Fear of different kinds

By M C Arun
People of the northeastern community arrived from Mumbai by the Lokmanya Tilak Express in Guwahati Railway station . Photo: Ritu Raj Konwar ( via: IFP) .
People of the northeastern community arrived from Mumbai by the Lokmanya Tilak Express in Guwahati Railway station . From our Archives: Photo: Ritu Raj Konwar ( via: IFP) .

A few SMSs and some doctored video clips created panic among a larger number of North Easterners who are living in Mumbai, Bangalore and Pune.  A few sporadic attacks on a couple of persons with lesser lethal weapons (sticks, swords or so) make these people so fearful that they had to flee away from their host States. If you look at recent history of North East India, illegal migrants settling in different parts of NE India did not move an inch away from their temporary homes or rented houses or work places, when they had been attacked several times with more sophisticated weapons (AK-47, 9 mm pistols or so). When some unknown persons killed non-Manipuris in a series in the recent past, they did not run away leaving their business, education and belongings. The common denominator of all these happenings is the fear of migrants. The North Easterners in south and west India are afraid of living there so also Indian migrants from mainland India in North East India. The same fear is with the illegal migrant neighbors in this region. But the responses to the fear are different. The NE Indian fear was so strong that a large number of them rushed back to their home States. Even the fearful rush in groups was termed as Exodus in Indian media. All the Guwahati bound trains were full of such fearful passengers. Their destinations were not same; they belonged to Assam, Manipur, Meghalaya, Mizoram, Arunachal Pradesh, Nagaland or Tripura. They are all afraid because they are North Easterners.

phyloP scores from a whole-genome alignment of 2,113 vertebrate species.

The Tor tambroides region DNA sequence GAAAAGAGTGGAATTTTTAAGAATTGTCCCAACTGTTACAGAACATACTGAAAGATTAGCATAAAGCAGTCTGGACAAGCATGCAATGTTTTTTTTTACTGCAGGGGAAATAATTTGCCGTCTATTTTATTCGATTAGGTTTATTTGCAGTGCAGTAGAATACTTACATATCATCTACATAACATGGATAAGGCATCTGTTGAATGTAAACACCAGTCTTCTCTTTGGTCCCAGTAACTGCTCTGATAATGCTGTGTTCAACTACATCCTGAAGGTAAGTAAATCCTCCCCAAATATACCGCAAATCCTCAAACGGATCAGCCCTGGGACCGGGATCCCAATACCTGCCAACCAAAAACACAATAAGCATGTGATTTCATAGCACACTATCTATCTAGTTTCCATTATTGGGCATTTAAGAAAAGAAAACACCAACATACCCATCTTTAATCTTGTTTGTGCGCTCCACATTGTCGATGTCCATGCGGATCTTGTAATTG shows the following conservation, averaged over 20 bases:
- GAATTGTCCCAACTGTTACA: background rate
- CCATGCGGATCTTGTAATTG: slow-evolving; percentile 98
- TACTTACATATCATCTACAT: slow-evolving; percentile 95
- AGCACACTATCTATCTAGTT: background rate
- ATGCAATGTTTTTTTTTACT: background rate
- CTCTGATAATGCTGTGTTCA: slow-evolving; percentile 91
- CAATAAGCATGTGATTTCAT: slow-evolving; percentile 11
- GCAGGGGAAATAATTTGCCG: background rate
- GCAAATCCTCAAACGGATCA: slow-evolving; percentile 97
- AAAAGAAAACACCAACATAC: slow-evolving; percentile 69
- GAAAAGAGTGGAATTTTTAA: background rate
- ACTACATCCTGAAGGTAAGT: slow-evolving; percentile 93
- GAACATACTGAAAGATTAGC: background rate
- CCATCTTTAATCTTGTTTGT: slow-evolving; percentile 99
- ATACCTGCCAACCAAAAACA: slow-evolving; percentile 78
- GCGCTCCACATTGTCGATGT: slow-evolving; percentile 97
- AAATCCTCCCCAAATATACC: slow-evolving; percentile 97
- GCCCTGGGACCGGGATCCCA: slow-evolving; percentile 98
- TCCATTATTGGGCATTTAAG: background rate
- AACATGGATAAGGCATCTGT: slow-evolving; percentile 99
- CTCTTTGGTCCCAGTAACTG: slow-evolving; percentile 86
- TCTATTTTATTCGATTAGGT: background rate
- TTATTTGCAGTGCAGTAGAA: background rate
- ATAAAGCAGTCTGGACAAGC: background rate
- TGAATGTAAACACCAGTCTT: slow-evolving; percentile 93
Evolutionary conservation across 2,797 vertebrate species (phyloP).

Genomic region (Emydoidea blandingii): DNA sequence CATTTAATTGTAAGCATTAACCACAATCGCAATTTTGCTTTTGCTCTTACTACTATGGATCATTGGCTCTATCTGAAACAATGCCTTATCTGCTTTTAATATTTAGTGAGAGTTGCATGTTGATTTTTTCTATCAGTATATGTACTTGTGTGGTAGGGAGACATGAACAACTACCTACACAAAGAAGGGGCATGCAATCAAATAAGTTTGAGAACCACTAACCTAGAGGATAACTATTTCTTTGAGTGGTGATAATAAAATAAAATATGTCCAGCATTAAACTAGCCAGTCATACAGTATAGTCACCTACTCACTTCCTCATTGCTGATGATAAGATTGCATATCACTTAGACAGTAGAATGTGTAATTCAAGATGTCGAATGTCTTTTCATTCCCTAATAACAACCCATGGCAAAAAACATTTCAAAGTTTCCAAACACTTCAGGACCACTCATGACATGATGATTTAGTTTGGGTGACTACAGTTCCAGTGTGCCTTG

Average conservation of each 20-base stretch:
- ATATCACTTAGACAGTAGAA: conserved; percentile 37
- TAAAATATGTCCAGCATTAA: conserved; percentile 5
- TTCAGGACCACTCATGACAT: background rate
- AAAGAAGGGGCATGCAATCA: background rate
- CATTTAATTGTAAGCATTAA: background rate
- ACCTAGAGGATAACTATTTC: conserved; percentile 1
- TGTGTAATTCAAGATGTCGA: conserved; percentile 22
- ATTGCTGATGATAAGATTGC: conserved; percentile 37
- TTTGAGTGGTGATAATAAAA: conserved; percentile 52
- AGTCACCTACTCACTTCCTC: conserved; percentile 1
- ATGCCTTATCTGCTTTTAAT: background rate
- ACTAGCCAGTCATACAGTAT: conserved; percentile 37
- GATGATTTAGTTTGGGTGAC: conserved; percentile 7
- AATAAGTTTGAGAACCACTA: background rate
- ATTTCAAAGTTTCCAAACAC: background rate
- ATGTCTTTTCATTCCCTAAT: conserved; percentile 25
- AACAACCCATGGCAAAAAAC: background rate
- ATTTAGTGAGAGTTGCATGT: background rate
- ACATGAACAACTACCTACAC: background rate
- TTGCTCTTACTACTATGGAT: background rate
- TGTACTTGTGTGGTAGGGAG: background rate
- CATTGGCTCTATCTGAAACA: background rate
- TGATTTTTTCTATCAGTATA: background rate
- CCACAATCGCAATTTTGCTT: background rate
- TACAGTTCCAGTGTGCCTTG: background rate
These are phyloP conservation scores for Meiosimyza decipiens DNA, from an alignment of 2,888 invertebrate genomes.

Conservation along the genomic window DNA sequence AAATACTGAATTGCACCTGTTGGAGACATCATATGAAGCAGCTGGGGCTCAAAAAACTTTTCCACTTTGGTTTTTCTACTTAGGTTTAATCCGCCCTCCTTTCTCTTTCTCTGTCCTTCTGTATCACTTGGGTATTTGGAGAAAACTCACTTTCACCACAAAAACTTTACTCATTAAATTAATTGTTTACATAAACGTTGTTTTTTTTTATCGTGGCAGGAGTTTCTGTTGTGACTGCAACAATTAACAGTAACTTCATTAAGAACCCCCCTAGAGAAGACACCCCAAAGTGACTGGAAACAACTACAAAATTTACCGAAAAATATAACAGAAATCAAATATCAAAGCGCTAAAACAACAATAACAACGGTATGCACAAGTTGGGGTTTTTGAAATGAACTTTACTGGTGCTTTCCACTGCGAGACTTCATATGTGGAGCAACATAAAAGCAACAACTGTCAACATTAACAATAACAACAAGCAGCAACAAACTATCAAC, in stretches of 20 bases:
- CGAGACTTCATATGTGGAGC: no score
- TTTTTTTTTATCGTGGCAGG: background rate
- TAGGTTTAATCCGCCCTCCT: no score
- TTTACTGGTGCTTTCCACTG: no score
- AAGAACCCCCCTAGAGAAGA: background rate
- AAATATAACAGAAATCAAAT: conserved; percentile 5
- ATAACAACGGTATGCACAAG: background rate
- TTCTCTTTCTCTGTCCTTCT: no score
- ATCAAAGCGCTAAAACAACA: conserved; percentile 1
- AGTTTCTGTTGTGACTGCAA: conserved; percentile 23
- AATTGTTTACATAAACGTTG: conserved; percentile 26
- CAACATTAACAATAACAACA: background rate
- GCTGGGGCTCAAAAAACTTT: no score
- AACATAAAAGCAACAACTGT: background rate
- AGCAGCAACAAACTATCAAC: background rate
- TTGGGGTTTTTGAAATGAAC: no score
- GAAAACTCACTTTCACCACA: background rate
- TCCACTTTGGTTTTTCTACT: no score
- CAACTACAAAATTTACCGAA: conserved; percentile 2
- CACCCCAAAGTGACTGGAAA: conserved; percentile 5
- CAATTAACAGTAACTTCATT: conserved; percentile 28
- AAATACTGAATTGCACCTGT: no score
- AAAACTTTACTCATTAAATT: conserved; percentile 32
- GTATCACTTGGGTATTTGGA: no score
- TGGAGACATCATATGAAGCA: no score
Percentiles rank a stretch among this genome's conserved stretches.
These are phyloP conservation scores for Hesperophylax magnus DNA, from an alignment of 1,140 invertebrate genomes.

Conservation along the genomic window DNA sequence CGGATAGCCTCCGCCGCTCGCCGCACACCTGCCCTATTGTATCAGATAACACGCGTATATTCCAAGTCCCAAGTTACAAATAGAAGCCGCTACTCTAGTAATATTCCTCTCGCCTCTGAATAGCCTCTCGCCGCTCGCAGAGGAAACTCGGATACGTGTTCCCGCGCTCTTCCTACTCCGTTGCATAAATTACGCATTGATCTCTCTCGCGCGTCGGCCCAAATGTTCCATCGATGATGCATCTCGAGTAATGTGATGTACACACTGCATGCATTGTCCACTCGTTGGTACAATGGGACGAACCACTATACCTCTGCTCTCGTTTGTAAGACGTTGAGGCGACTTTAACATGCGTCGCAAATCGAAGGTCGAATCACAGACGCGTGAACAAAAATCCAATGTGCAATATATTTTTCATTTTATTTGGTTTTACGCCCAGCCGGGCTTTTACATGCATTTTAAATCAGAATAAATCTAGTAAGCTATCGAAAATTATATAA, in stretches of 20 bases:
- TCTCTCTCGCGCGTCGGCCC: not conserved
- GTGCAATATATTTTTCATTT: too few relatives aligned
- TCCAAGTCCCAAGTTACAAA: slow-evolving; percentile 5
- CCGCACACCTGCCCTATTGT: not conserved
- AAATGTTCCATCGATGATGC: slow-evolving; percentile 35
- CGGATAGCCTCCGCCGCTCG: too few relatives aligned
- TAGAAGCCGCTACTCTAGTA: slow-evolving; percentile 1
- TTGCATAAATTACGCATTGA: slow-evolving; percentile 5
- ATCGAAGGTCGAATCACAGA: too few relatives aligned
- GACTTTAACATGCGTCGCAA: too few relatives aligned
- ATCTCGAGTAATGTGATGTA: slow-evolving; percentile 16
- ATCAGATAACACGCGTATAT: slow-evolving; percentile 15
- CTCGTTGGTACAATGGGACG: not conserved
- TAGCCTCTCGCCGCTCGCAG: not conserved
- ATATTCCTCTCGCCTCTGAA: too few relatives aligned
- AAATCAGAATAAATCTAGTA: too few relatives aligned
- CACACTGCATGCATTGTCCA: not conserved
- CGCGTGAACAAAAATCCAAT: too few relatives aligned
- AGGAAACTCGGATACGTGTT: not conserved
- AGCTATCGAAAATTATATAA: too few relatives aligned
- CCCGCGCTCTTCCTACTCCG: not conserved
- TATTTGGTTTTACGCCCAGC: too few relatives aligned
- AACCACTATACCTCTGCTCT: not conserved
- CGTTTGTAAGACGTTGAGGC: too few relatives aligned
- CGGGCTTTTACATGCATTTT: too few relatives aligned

The question is not of racial profiling. It is question of identity given by others.

To the attackers, they are all same. Another shared element is that all of them did not dare to fight or stay back in their host States. There may be thousands and one reason. The fact remains they did opt for confrontation with the ‘attackers’.


Questions arise: Why did not they opt for fighting or overcome the situation then and there? Did they think that they would be isolated from Indian mass when any unwanted eventuality broke out in their host States? At another plane, one question is prominent: Why the responses of North Easterners in Southern States and of migrant communities in different parts of North East are different?